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Land Ranger Field Test
BOUNTY HUNTER LAND RANGER
by Dan Breitenstein
"At First Glance"
Just like most other Bounty Hunter users, my curiosity was piqued when they announced recently that three new models were coming out soon. The model that caught my attention was the Land Ranger, which now falls in between the Land Star and the Time Ranger in their lineup. I've been an avid user of both the Land Star and the Time Ranger and I was excited at the premise of something in-between my two favorite models.
The new Land Ranger arrived two days ago and I had it put together and powered up within a few short minutes. I noticed immediately that it had the feel of the Land Star, but the face was totally new. The new LCD display and touch pad arrangement was sleek and easy to read. I've always felt that the information a detector gives you should be easy to be absorbed quickly and this one definitely has it down. The old style target ID band is still across the top of the read out, but a digital number system has been added that makes target ID a snap. I can't say enough good things about the number system, because I've been using it for several months now on my Time Ranger and it is a dramatic improvement.
The new model still has three tone target ID in the discrimination modes, but it's a softer, more appealing sound. That high tone on the other models is always a joy to hear, but it can be a bit irritating after awhile. I can listen to the high tones on this model till the cows come home.
The Ground Trac system is similar to the Time Ranger with a new twist. The touch pad has two new buttons that raise and lower the threshold. This is a very nice feature that makes the All Metals mode much easier to relate to and adjust to your liking
The headphone jack has been moved to the underside of the control box like the Time Ranger which is also a nice feature. The plug and cord are no longer a problem to be dealt with while making adjustments. Other features have also been taken from the Time Ranger such as the Battery LCD readout, the depth LCD, and the touch pad sensitivity control.
I took the unit out to an older home I've hunted a couple of times, never having ventured into the back yard. Back yards on many older homes are not usually productive, but I thought I'd give it a shot. I started out by performing the ground balance ritual like the manual states and it was easier than anything I've ever balanced. The threshold adjustments make balancing a snap. I went ahead and put the machine in the discrimination mode and hit the touch pad preset button twice. The first touch notched out iron and foil, the second touch notched out pull tabs. This seemed like a good program to run with as it has always been good to me on my Time Ranger. I should mention that this is just one of the simple setups and the machine is capable of much more intricate programming.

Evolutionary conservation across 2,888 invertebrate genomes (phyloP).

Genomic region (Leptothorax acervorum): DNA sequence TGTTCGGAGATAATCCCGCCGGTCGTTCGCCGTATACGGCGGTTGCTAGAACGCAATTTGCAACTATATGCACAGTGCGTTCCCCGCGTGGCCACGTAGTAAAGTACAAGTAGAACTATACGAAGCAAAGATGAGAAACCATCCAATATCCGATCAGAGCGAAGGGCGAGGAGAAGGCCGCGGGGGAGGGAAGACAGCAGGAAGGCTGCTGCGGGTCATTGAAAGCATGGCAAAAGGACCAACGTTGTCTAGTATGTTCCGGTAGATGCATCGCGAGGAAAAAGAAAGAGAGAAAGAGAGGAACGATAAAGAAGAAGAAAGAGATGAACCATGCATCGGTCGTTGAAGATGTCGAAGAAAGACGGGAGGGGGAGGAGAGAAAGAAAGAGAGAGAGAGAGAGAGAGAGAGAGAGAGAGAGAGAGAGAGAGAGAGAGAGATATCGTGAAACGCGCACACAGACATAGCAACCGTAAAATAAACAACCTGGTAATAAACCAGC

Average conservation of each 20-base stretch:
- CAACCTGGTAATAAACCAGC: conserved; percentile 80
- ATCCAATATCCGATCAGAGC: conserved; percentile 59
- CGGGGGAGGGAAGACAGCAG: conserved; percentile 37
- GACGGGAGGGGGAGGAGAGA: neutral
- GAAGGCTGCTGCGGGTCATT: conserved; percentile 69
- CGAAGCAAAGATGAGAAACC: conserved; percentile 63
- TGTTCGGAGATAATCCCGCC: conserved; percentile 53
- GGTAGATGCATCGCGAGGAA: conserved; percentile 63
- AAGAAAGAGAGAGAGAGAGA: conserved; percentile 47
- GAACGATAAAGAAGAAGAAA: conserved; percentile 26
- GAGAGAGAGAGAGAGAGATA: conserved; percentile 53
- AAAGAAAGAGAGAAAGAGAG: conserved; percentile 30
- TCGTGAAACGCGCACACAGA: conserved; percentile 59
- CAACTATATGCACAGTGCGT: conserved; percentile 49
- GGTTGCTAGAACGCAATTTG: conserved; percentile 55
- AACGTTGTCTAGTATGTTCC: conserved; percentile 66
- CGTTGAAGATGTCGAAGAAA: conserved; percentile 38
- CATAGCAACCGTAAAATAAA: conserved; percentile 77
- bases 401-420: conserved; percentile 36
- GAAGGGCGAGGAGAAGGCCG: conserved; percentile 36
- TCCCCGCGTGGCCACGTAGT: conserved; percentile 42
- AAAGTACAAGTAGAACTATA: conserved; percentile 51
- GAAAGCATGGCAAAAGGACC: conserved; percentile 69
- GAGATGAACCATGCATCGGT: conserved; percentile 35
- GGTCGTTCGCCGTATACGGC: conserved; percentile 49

My first hit was a Matchbox car at 4". The target ID gave a solid zinc reading and the number system read 120-130. My next hit was a 1944 Wheatie at 6". The target ID and depth were right on the money and the number system pegged it at 115. I found several Memorial pennies and then hit a Quarter reading at 6". This one turned out to be a clad quarter with two Memorials stacked on top of it. The number system pegged this hit at 145-150. I went on to find a 1942, 1958, and unknown vintage Wheaties at various depths all with the Land Ranger hitting them right on for depth and ID.
Just as an experiment, I dug a signal that I've learned over time would be a bad one. It was a high toned signal that the number system called out at 299. Just as I suspected, a rusty nail. That's the real beauty of the number system. As a Time Ranger user, I know that a reading as high as 299 is usually always heavily rusted iron. It was the only iron I dug in two hours and I knew what I had before I got there.
All in all, I'd have to say that Bounty Hunter has a real winner with the new Land Ranger. It's a beautiful blend of their technology that has been brought together to bring out the best of their two finest models. It's not as powerful as the Time Ranger, but the features they've taken from the Time Ranger and improved upon have made this a really sweet machine that's a pleasure to use.
The Land Star will still be the work horse of the Bounty Hunter line and the Time Ranger will still reign as king, but the Land Ranger is a perfect blend of two fantastic detectors.
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